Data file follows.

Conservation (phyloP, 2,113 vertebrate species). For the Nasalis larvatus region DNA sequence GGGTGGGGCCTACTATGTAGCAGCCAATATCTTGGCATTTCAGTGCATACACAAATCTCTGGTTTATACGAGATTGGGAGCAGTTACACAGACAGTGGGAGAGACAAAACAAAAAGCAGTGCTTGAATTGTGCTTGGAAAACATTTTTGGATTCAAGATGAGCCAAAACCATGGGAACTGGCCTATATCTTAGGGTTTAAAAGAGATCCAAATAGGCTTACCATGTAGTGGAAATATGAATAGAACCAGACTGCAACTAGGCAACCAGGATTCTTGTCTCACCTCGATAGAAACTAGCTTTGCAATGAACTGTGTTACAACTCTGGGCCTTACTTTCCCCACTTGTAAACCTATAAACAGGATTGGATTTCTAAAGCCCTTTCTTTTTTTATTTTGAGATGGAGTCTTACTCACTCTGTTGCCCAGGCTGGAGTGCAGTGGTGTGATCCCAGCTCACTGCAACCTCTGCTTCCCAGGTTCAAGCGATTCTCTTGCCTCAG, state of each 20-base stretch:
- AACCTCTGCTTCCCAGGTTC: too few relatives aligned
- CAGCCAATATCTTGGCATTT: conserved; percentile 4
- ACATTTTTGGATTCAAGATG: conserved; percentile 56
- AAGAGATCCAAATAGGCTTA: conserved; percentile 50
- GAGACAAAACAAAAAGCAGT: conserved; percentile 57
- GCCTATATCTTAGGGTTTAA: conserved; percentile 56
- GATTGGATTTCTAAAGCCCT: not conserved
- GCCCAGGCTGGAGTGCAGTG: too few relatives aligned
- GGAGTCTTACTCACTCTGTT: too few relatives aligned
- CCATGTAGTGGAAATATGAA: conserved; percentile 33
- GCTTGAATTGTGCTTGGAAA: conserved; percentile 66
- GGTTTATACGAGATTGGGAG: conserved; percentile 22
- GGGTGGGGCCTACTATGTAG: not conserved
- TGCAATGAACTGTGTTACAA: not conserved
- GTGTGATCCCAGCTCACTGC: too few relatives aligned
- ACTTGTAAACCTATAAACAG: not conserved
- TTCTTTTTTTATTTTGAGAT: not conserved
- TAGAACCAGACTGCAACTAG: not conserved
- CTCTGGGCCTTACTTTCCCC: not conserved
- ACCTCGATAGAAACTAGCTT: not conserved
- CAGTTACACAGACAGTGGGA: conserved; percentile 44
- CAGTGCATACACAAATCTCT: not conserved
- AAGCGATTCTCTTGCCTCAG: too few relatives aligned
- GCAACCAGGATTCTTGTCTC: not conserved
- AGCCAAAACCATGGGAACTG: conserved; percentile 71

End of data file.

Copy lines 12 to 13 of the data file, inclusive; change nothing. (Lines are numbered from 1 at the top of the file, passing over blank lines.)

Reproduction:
- GCTTGAATTGTGCTTGGAAA: conserved; percentile 66
- GGTTTATACGAGATTGGGAG: conserved; percentile 22